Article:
Dead Russian defector not connected to spy ring
Russian defector Sergei Tretyakov, who ran spying operations in New York in the 1990s and who died unannounced in Florida last month, had no connections to the 10 spies deported Thursday, his biographer says.
Tretyakov collaborated closely with former Washington Post reporter Pete Earley in the 2008 book “Comrade J: The Untold Secrets of Russia’s Master Spy in America After the End of the Cold War.”
On his personal blog Friday, Earley said the defector died from a heart attack on June 13 at age 53, not foul play.
Because Tretyakov’s premature death came only two weeks before the FBI arrested nine Russians and a naturalized U.S. citizen for being "sleeper" agents -- and then went unannounced for nearly a month -- there was some speculation that the two events might be connected.
Earley said they were not.
“The fact that he was in charge of all covert operations in New York City when several of the illegals entered the country suggested that he was aware of their operations and quickly led to speculation that he had tipped off the FBI about the ring,” Earley wrote.
The FBI, he said, ruled out homicide in Tretyakov's death.
“That autopsy has now been completed and it showed no evidence of foul play, according to an FBI official who spoke to me off-the-record. Helen [Tretyakov] said her husband died from massive cardiac arrest.”
UPDATE: Read Earley's report today on confusion over the autopsy.
According to Earley, Tretyakov told the FBI everything he knew about Russian sleeper agents when he defected in 2000, but “he did not know the individuals who later were arrested.”
“One reason why I believe Sergei did not know about the 11 Russians who were arrested as illegals is because he did not hold back during our interviews in identifying persons whom he claimed were Russian spies,” Earley wrote.
In their book, Tretyakov fingered several people in Canada and the United States by their code names as Russian agents.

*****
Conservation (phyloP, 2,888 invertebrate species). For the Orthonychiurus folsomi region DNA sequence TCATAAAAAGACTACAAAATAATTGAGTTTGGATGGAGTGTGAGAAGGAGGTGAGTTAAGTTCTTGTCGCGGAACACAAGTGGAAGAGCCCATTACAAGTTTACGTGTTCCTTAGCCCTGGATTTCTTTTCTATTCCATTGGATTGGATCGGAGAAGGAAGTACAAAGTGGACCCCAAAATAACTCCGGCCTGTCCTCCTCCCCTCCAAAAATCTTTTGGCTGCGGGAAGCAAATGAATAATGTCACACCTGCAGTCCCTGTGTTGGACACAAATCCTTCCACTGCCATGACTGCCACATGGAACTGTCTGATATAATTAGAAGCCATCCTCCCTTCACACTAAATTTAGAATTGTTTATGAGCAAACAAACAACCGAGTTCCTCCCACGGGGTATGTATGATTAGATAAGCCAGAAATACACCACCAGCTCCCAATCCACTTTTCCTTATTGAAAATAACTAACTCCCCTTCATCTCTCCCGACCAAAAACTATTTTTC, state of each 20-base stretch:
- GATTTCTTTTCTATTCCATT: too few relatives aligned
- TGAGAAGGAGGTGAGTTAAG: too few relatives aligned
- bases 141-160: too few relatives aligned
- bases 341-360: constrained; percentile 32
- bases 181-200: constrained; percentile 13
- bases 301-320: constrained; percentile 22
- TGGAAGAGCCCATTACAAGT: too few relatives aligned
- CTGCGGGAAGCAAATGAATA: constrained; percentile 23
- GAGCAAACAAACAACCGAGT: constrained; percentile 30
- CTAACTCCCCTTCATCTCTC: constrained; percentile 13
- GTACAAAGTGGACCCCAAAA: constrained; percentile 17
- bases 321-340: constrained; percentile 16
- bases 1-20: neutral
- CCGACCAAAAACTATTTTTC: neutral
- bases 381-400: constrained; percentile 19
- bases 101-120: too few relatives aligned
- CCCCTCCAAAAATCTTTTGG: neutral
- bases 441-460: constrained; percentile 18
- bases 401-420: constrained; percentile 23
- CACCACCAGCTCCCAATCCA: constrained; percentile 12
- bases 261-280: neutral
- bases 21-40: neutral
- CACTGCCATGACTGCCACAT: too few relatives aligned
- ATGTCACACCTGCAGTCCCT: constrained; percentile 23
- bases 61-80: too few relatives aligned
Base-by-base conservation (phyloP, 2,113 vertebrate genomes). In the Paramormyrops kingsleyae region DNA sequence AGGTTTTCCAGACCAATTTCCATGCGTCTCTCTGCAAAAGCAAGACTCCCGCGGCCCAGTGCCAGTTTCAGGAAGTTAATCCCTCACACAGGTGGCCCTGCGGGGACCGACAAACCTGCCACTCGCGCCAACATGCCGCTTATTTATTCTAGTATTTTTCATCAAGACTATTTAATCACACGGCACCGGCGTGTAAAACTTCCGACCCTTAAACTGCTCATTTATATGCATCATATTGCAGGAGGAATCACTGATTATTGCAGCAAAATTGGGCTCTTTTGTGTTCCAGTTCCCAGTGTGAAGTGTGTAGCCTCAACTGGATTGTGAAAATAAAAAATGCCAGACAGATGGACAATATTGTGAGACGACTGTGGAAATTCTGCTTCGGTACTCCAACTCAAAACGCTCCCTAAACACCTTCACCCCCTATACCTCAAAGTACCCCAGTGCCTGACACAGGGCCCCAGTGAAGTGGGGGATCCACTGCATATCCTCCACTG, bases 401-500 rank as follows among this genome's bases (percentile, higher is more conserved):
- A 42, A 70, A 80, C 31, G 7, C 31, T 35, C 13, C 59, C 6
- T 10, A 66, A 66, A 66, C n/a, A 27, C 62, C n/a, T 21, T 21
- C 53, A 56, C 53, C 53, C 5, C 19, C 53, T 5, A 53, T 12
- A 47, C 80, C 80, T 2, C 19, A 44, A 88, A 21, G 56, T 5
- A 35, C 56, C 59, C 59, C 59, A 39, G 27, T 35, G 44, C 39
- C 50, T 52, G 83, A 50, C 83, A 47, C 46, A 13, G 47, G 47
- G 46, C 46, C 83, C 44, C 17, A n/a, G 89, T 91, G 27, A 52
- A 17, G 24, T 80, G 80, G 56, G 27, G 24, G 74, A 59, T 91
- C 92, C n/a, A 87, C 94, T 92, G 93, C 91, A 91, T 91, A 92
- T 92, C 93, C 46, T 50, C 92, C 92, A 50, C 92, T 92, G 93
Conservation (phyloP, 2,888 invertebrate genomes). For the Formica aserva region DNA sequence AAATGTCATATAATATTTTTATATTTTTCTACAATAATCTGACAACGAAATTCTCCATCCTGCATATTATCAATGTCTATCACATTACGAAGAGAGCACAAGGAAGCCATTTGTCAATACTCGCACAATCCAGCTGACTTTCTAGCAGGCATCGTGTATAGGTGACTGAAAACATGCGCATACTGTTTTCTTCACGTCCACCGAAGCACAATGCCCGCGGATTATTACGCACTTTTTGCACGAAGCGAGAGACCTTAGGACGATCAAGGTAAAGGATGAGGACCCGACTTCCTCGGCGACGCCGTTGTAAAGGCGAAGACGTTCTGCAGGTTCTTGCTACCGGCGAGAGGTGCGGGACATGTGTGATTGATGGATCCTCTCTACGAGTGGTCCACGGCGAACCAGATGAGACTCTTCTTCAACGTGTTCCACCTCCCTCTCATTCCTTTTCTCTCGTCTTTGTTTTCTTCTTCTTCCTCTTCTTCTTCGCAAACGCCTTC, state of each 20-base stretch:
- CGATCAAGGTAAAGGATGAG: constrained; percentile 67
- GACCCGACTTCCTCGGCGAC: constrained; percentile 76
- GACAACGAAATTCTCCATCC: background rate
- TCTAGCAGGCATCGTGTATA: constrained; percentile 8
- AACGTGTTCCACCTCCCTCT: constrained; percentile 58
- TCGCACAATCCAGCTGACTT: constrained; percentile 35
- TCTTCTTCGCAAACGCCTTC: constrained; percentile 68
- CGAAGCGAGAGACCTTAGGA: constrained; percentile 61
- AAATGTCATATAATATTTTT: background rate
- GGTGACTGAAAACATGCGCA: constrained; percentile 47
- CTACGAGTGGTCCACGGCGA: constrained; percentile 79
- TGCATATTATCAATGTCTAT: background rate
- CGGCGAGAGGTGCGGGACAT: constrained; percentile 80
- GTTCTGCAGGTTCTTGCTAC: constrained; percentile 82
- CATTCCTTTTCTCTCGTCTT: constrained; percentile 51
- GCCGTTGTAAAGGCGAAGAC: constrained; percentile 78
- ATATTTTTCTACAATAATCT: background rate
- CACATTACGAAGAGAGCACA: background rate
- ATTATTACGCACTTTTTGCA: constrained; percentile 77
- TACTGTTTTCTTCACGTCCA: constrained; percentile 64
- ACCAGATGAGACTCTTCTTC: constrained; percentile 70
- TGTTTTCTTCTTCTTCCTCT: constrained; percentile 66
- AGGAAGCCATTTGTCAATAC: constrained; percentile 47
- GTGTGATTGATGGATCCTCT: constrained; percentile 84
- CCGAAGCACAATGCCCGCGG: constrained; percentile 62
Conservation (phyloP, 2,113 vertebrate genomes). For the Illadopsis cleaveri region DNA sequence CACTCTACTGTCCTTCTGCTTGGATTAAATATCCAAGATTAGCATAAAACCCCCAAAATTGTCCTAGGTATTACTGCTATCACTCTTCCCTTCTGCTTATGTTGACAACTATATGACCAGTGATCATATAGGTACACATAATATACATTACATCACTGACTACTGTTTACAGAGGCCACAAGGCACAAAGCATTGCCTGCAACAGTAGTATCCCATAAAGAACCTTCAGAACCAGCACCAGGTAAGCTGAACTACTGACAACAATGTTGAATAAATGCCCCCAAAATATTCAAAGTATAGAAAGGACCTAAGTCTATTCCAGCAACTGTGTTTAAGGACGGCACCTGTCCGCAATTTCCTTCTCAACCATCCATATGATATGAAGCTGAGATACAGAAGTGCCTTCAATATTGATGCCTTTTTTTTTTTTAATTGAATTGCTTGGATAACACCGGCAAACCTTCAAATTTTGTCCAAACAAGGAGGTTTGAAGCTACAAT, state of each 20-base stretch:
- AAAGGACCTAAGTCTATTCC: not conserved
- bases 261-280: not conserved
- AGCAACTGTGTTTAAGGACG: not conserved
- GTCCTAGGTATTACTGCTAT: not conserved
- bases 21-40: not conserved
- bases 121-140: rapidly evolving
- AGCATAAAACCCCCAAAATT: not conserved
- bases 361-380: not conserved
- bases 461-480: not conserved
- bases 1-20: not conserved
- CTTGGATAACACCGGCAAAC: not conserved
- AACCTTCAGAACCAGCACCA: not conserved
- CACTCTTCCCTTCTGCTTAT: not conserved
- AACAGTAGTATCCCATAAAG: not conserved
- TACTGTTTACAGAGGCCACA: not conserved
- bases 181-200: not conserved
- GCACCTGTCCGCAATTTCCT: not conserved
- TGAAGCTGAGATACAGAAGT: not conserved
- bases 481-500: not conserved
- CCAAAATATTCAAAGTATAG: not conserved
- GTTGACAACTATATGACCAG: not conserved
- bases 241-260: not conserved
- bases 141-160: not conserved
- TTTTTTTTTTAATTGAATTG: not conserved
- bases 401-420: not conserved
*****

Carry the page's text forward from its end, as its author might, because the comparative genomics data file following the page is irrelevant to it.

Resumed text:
One of the most prominent was a Pakistani-born Canadian scientist who Tretyakov identified only as “ARTHUR,” but who other authoritative sources in 2008 identified for me as Tariq Rauf, the principal official at the International Atomic Energy Agency responsible for determining whether Iran is building a nuclear weapon.
In the first of two interviews, Rauf declined an opportunity to flatly deny Tretyakov’s accusation. He also declined to say whether he knew or had ever met Tretyakov, who worked under diplomatic cover in Canada.
But in a second exchange, by e-mail, Rauf said he had “never” worked “for any intel types whatsoever.“
“I have worked for government and privately funded think tanks, and have been an academic researcher all through -- 'til joining my current employer, where I am an impartial loyal international civil servant,” he said.
Author Earley said he had examined Tretyakov’s records — photographs, e-mail, even a restaurant napkin on which ARTHUR scribbled notes about Ukrainian missiles — to back up every allegation in the book.
“If they want to sue us, fine,” said Earley of all the Canadians Tretyakov fingered as spies. “We’ll just run Sergei up there with our stuff and see what happens.”
Rauf never filed suit.
| July 9, 2010; 4:45 PM ET
Categories: Intelligence, Media
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